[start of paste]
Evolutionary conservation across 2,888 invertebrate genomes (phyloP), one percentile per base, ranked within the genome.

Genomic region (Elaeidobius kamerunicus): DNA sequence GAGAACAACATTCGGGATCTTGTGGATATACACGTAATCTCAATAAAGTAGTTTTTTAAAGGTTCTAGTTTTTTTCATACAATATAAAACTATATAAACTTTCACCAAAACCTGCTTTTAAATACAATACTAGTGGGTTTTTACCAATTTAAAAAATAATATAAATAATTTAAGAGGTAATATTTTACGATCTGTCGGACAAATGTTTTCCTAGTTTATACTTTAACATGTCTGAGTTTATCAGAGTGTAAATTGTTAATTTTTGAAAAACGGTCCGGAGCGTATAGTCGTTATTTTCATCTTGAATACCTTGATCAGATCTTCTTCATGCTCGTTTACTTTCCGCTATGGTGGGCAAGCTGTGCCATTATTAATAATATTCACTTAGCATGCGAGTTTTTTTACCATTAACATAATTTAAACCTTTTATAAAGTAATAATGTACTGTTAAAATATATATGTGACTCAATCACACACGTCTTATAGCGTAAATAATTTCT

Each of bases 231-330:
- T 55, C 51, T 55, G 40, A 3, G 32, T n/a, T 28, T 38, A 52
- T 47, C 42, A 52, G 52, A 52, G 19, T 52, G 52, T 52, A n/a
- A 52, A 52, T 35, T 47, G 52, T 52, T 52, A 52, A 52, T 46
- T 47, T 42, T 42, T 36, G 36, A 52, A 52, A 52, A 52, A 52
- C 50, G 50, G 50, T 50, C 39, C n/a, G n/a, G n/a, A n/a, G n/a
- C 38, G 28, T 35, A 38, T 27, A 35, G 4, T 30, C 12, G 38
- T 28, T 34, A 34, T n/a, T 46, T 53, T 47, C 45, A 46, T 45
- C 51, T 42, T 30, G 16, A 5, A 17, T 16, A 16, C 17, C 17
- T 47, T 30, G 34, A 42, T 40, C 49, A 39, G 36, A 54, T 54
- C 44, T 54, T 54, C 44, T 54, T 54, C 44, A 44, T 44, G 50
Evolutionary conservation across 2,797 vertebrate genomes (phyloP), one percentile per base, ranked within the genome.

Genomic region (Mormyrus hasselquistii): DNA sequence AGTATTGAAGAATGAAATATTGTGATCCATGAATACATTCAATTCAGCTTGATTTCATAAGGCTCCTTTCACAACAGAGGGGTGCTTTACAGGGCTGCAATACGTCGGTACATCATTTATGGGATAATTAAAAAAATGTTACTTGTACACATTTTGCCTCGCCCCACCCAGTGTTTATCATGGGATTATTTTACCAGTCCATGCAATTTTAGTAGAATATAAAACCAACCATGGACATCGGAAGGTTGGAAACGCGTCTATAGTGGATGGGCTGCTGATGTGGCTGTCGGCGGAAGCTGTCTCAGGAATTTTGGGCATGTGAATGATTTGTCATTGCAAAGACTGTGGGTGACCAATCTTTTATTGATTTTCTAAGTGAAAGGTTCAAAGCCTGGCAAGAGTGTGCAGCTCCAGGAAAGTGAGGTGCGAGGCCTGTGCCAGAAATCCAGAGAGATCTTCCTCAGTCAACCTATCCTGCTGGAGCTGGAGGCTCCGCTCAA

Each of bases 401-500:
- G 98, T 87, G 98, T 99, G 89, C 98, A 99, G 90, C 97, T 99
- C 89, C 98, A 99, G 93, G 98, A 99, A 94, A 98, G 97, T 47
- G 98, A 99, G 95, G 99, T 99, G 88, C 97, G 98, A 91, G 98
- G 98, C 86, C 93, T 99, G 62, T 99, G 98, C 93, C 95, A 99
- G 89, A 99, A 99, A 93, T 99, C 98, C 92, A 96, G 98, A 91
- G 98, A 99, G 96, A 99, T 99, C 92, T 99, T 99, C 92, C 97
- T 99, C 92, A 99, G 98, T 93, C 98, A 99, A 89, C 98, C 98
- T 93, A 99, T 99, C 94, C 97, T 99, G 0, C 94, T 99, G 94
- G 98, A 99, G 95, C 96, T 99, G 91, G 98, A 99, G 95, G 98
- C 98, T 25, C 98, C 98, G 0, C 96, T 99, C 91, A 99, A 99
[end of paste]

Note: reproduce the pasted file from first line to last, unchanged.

Evolutionary conservation across 2,888 invertebrate genomes (phyloP), one percentile per base, ranked within the genome.

Genomic region (Elaeidobius kamerunicus): DNA sequence GAGAACAACATTCGGGATCTTGTGGATATACACGTAATCTCAATAAAGTAGTTTTTTAAAGGTTCTAGTTTTTTTCATACAATATAAAACTATATAAACTTTCACCAAAACCTGCTTTTAAATACAATACTAGTGGGTTTTTACCAATTTAAAAAATAATATAAATAATTTAAGAGGTAATATTTTACGATCTGTCGGACAAATGTTTTCCTAGTTTATACTTTAACATGTCTGAGTTTATCAGAGTGTAAATTGTTAATTTTTGAAAAACGGTCCGGAGCGTATAGTCGTTATTTTCATCTTGAATACCTTGATCAGATCTTCTTCATGCTCGTTTACTTTCCGCTATGGTGGGCAAGCTGTGCCATTATTAATAATATTCACTTAGCATGCGAGTTTTTTTACCATTAACATAATTTAAACCTTTTATAAAGTAATAATGTACTGTTAAAATATATATGTGACTCAATCACACACGTCTTATAGCGTAAATAATTTCT

Each of bases 231-330:
- T 55, C 51, T 55, G 40, A 3, G 32, T n/a, T 28, T 38, A 52
- T 47, C 42, A 52, G 52, A 52, G 19, T 52, G 52, T 52, A n/a
- A 52, A 52, T 35, T 47, G 52, T 52, T 52, A 52, A 52, T 46
- T 47, T 42, T 42, T 36, G 36, A 52, A 52, A 52, A 52, A 52
- C 50, G 50, G 50, T 50, C 39, C n/a, G n/a, G n/a, A n/a, G n/a
- C 38, G 28, T 35, A 38, T 27, A 35, G 4, T 30, C 12, G 38
- T 28, T 34, A 34, T n/a, T 46, T 53, T 47, C 45, A 46, T 45
- C 51, T 42, T 30, G 16, A 5, A 17, T 16, A 16, C 17, C 17
- T 47, T 30, G 34, A 42, T 40, C 49, A 39, G 36, A 54, T 54
- C 44, T 54, T 54, C 44, T 54, T 54, C 44, A 44, T 44, G 50
Evolutionary conservation across 2,797 vertebrate genomes (phyloP), one percentile per base, ranked within the genome.

Genomic region (Mormyrus hasselquistii): DNA sequence AGTATTGAAGAATGAAATATTGTGATCCATGAATACATTCAATTCAGCTTGATTTCATAAGGCTCCTTTCACAACAGAGGGGTGCTTTACAGGGCTGCAATACGTCGGTACATCATTTATGGGATAATTAAAAAAATGTTACTTGTACACATTTTGCCTCGCCCCACCCAGTGTTTATCATGGGATTATTTTACCAGTCCATGCAATTTTAGTAGAATATAAAACCAACCATGGACATCGGAAGGTTGGAAACGCGTCTATAGTGGATGGGCTGCTGATGTGGCTGTCGGCGGAAGCTGTCTCAGGAATTTTGGGCATGTGAATGATTTGTCATTGCAAAGACTGTGGGTGACCAATCTTTTATTGATTTTCTAAGTGAAAGGTTCAAAGCCTGGCAAGAGTGTGCAGCTCCAGGAAAGTGAGGTGCGAGGCCTGTGCCAGAAATCCAGAGAGATCTTCCTCAGTCAACCTATCCTGCTGGAGCTGGAGGCTCCGCTCAA

Each of bases 401-500:
- G 98, T 87, G 98, T 99, G 89, C 98, A 99, G 90, C 97, T 99
- C 89, C 98, A 99, G 93, G 98, A 99, A 94, A 98, G 97, T 47
- G 98, A 99, G 95, G 99, T 99, G 88, C 97, G 98, A 91, G 98
- G 98, C 86, C 93, T 99, G 62, T 99, G 98, C 93, C 95, A 99
- G 89, A 99, A 99, A 93, T 99, C 98, C 92, A 96, G 98, A 91
- G 98, A 99, G 96, A 99, T 99, C 92, T 99, T 99, C 92, C 97
- T 99, C 92, A 99, G 98, T 93, C 98, A 99, A 89, C 98, C 98
- T 93, A 99, T 99, C 94, C 97, T 99, G 0, C 94, T 99, G 94
- G 98, A 99, G 95, C 96, T 99, G 91, G 98, A 99, G 95, G 98
- C 98, T 25, C 98, C 98, G 0, C 96, T 99, C 91, A 99, A 99